Library of
Design, Art and Idea

Akıneri Wind Instruments

Sayı 22

After completing his music education in Turkey, Aydan Akıneri settled in Finland and when he was unable to find a workshop to have his bassoon repaired, he actually discovered the profession that he would continue with great passion for the rest of his life. Today, Aydan Akıneri still repairs and makes instruments at the Akıneri Nefesli Sazlar (Akıneri Wind Instruments) workshop in Izmir. We met with Aydan Akıneri and talked about his nearly half a century long passion for instruments and his craft.

Interview: Aslı Yazan

Photographs: Şener Yılmaz Aslan

You have over 45 years of expertise in making and repairing instruments. What led you to this craft instead of performing music?

The story actually goes back to 1973… I was a student of Stig Forsman in Pietarsaari, Finland, where I settled in 1972, and I needed to have my bassoon repaired but there was no workshop in the city. So, the instrument had to be sent to Germany for repair. I had made my decision. The same year, I opened a repair and maintenance workshop with the tools I purchased from Ferre, the famous US company. I also attended the training programs of the same company. Years later, I returned to Turkey and worked as the Orchestra Director and luthier at Bilkent University, Ankara, and then luthier at İzmir State Opera and Ballet. After all the experience, it was time for me to do something for my country. I found myself making G clarinet, and for the last decade I dedicated my life to this business.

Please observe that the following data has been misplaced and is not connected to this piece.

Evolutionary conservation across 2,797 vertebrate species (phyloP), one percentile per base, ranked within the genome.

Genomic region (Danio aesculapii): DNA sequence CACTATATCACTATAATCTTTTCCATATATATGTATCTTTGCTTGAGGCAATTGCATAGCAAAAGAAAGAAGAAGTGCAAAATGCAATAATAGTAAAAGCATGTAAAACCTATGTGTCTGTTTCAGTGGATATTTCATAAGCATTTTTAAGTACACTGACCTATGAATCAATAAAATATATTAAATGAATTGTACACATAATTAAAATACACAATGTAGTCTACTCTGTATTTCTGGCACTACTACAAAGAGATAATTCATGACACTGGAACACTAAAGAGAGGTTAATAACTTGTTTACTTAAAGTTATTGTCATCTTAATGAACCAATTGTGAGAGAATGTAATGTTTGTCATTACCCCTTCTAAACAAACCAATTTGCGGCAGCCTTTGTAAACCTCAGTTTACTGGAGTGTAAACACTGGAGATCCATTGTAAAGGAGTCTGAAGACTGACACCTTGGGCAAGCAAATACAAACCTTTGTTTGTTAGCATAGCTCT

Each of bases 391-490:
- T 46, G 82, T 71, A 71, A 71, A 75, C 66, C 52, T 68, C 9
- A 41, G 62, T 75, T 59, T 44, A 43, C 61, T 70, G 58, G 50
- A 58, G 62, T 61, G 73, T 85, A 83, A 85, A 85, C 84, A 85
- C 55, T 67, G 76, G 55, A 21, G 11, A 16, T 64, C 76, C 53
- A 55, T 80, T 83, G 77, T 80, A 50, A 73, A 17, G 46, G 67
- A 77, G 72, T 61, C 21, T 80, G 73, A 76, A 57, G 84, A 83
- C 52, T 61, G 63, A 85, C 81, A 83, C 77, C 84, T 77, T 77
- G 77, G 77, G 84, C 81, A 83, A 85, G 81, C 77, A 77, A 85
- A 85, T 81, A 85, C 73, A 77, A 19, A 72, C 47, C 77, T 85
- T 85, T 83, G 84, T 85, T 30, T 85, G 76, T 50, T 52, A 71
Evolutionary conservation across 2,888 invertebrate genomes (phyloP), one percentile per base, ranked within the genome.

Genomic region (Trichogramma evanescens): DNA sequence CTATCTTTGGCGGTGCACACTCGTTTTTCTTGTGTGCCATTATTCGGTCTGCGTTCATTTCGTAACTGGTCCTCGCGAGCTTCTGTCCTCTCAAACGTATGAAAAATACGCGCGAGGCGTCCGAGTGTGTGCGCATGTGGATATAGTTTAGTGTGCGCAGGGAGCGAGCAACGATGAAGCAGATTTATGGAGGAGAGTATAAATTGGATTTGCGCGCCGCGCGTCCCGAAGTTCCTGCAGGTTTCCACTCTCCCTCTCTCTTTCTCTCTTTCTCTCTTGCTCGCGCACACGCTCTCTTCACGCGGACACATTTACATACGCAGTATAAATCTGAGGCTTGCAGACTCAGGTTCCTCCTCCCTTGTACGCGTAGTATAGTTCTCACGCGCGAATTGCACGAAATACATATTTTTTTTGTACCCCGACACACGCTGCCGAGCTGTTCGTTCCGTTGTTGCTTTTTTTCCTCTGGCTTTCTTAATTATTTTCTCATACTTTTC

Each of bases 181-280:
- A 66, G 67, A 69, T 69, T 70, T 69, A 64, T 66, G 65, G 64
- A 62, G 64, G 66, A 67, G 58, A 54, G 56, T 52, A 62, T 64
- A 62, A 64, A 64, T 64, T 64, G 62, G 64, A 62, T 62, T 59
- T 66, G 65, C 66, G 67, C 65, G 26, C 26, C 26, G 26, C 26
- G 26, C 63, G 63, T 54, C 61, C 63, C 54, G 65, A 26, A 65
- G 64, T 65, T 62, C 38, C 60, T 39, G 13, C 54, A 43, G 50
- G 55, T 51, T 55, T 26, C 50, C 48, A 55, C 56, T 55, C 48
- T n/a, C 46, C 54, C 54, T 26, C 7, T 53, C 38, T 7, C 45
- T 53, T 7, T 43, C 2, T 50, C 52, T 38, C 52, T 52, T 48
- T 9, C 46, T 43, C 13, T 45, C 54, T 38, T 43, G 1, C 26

What does an instrument maker and repairman do?

What we do is more than simple repair work because there is an artistic dimension. Even if the work we do is a craft, when it comes to musical instruments, you need to add aesthetic concern as an indispensable part of art. Otherwise it would be like fixing a faucet and you wouldn’t be able to advance your craft. So, besides manual skills, you need to have an eye for making, caring for and repairing instrument. The masters of instrument making, maintenance and repair are called luthier, which comes from French and mostly refers to makers of stringed instruments such as violins. People like me who specialize in making, maintaining and repairing wood and copper wind instruments are also called “woodwinds repairman” or “brass repairman”. But nowadays, they are generally called luthier.

Initially, how did you identify which tools you would need to make and repair instruments?

If you are interested in and love a subject, it is easier to do research and overcome challenges. You must love what you do. This is how I acquired all this knowledge because I love it and research a lot.

Do you think instrument making and repair requires training? Or, is it more important to discover and pursue this passion?

Training is a must. But as I mentioned earlier, if you want to succeed in what you do, it must be or become your passion. And when we add education and training to whatever you are passionate about, success will inevitably be yours. A very important point to remember is that if you have the passion and the training but lack the talent, your success will have a limit. So, never forget that you need to be talented as well.

The maintenance of all the wind instruments at Izmir State Opera and Ballet is entrusted to you. Most of the instrument makers are actually talented musicians who know the instruments they make or repair really well. What led you to focusing on wind instruments?